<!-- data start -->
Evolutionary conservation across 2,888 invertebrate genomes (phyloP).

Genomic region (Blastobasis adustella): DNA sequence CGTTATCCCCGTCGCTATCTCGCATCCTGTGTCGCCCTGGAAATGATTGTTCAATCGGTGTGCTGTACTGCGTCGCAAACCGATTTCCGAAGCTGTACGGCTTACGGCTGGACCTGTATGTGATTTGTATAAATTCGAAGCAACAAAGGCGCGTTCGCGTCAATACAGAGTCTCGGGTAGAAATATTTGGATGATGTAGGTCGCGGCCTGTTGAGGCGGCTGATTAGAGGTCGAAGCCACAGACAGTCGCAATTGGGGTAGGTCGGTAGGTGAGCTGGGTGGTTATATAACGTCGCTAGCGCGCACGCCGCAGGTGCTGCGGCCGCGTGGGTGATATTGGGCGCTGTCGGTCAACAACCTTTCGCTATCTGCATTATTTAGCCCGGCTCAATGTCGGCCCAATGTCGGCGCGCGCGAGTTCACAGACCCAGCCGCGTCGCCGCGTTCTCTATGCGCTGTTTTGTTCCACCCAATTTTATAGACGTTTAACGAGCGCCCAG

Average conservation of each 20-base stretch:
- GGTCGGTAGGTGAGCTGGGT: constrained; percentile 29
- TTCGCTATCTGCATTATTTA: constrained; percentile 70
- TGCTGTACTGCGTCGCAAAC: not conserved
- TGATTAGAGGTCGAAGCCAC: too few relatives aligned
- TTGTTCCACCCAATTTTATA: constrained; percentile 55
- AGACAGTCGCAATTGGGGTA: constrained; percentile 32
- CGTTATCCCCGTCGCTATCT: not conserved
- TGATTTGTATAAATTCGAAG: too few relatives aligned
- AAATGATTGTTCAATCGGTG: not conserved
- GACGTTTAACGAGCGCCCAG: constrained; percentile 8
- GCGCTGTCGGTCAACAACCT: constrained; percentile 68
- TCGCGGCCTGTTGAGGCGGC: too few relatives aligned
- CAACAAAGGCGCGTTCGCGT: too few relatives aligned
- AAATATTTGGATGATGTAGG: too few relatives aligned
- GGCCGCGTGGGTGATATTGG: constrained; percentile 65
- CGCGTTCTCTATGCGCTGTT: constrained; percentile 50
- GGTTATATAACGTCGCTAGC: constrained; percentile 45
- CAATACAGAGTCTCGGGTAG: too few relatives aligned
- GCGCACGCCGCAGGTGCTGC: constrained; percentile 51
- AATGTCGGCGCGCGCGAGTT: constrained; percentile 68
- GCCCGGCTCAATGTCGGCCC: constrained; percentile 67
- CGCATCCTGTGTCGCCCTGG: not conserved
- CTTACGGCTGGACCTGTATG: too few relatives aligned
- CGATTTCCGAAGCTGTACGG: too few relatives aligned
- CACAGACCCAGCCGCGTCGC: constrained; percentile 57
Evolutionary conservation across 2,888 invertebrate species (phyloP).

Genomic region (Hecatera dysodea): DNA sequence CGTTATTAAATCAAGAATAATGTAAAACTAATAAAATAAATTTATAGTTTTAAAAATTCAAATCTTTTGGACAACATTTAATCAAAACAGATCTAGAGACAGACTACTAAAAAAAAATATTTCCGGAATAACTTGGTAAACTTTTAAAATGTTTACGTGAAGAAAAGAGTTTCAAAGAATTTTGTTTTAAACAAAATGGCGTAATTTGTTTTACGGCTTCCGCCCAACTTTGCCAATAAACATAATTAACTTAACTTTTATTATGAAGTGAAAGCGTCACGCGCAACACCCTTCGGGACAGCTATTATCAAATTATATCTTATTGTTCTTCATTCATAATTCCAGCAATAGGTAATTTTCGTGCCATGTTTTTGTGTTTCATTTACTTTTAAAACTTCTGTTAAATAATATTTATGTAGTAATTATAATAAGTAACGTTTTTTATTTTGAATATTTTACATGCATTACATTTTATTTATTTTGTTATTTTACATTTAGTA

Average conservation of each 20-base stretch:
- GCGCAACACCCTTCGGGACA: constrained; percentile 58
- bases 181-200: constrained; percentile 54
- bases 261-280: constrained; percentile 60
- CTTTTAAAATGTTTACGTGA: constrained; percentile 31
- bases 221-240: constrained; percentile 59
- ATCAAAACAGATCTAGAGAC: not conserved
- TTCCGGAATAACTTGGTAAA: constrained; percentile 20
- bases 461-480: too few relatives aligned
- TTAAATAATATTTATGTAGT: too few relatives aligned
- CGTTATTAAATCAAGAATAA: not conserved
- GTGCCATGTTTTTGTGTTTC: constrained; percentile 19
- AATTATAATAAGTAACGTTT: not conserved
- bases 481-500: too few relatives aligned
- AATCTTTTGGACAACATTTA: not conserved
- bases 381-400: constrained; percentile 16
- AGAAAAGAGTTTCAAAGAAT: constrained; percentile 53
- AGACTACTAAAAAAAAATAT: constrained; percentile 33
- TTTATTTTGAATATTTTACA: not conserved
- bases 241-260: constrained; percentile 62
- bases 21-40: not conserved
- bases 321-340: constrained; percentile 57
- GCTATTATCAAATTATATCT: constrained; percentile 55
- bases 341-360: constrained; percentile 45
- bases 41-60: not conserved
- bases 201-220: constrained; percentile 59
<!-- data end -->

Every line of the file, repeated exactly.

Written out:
Evolutionary conservation across 2,888 invertebrate genomes (phyloP).

Genomic region (Blastobasis adustella): DNA sequence CGTTATCCCCGTCGCTATCTCGCATCCTGTGTCGCCCTGGAAATGATTGTTCAATCGGTGTGCTGTACTGCGTCGCAAACCGATTTCCGAAGCTGTACGGCTTACGGCTGGACCTGTATGTGATTTGTATAAATTCGAAGCAACAAAGGCGCGTTCGCGTCAATACAGAGTCTCGGGTAGAAATATTTGGATGATGTAGGTCGCGGCCTGTTGAGGCGGCTGATTAGAGGTCGAAGCCACAGACAGTCGCAATTGGGGTAGGTCGGTAGGTGAGCTGGGTGGTTATATAACGTCGCTAGCGCGCACGCCGCAGGTGCTGCGGCCGCGTGGGTGATATTGGGCGCTGTCGGTCAACAACCTTTCGCTATCTGCATTATTTAGCCCGGCTCAATGTCGGCCCAATGTCGGCGCGCGCGAGTTCACAGACCCAGCCGCGTCGCCGCGTTCTCTATGCGCTGTTTTGTTCCACCCAATTTTATAGACGTTTAACGAGCGCCCAG

Average conservation of each 20-base stretch:
- GGTCGGTAGGTGAGCTGGGT: constrained; percentile 29
- TTCGCTATCTGCATTATTTA: constrained; percentile 70
- TGCTGTACTGCGTCGCAAAC: not conserved
- TGATTAGAGGTCGAAGCCAC: too few relatives aligned
- TTGTTCCACCCAATTTTATA: constrained; percentile 55
- AGACAGTCGCAATTGGGGTA: constrained; percentile 32
- CGTTATCCCCGTCGCTATCT: not conserved
- TGATTTGTATAAATTCGAAG: too few relatives aligned
- AAATGATTGTTCAATCGGTG: not conserved
- GACGTTTAACGAGCGCCCAG: constrained; percentile 8
- GCGCTGTCGGTCAACAACCT: constrained; percentile 68
- TCGCGGCCTGTTGAGGCGGC: too few relatives aligned
- CAACAAAGGCGCGTTCGCGT: too few relatives aligned
- AAATATTTGGATGATGTAGG: too few relatives aligned
- GGCCGCGTGGGTGATATTGG: constrained; percentile 65
- CGCGTTCTCTATGCGCTGTT: constrained; percentile 50
- GGTTATATAACGTCGCTAGC: constrained; percentile 45
- CAATACAGAGTCTCGGGTAG: too few relatives aligned
- GCGCACGCCGCAGGTGCTGC: constrained; percentile 51
- AATGTCGGCGCGCGCGAGTT: constrained; percentile 68
- GCCCGGCTCAATGTCGGCCC: constrained; percentile 67
- CGCATCCTGTGTCGCCCTGG: not conserved
- CTTACGGCTGGACCTGTATG: too few relatives aligned
- CGATTTCCGAAGCTGTACGG: too few relatives aligned
- CACAGACCCAGCCGCGTCGC: constrained; percentile 57
Evolutionary conservation across 2,888 invertebrate species (phyloP).

Genomic region (Hecatera dysodea): DNA sequence CGTTATTAAATCAAGAATAATGTAAAACTAATAAAATAAATTTATAGTTTTAAAAATTCAAATCTTTTGGACAACATTTAATCAAAACAGATCTAGAGACAGACTACTAAAAAAAAATATTTCCGGAATAACTTGGTAAACTTTTAAAATGTTTACGTGAAGAAAAGAGTTTCAAAGAATTTTGTTTTAAACAAAATGGCGTAATTTGTTTTACGGCTTCCGCCCAACTTTGCCAATAAACATAATTAACTTAACTTTTATTATGAAGTGAAAGCGTCACGCGCAACACCCTTCGGGACAGCTATTATCAAATTATATCTTATTGTTCTTCATTCATAATTCCAGCAATAGGTAATTTTCGTGCCATGTTTTTGTGTTTCATTTACTTTTAAAACTTCTGTTAAATAATATTTATGTAGTAATTATAATAAGTAACGTTTTTTATTTTGAATATTTTACATGCATTACATTTTATTTATTTTGTTATTTTACATTTAGTA

Average conservation of each 20-base stretch:
- GCGCAACACCCTTCGGGACA: constrained; percentile 58
- bases 181-200: constrained; percentile 54
- bases 261-280: constrained; percentile 60
- CTTTTAAAATGTTTACGTGA: constrained; percentile 31
- bases 221-240: constrained; percentile 59
- ATCAAAACAGATCTAGAGAC: not conserved
- TTCCGGAATAACTTGGTAAA: constrained; percentile 20
- bases 461-480: too few relatives aligned
- TTAAATAATATTTATGTAGT: too few relatives aligned
- CGTTATTAAATCAAGAATAA: not conserved
- GTGCCATGTTTTTGTGTTTC: constrained; percentile 19
- AATTATAATAAGTAACGTTT: not conserved
- bases 481-500: too few relatives aligned
- AATCTTTTGGACAACATTTA: not conserved
- bases 381-400: constrained; percentile 16
- AGAAAAGAGTTTCAAAGAAT: constrained; percentile 53
- AGACTACTAAAAAAAAATAT: constrained; percentile 33
- TTTATTTTGAATATTTTACA: not conserved
- bases 241-260: constrained; percentile 62
- bases 21-40: not conserved
- bases 321-340: constrained; percentile 57
- GCTATTATCAAATTATATCT: constrained; percentile 55
- bases 341-360: constrained; percentile 45
- bases 41-60: not conserved
- bases 201-220: constrained; percentile 59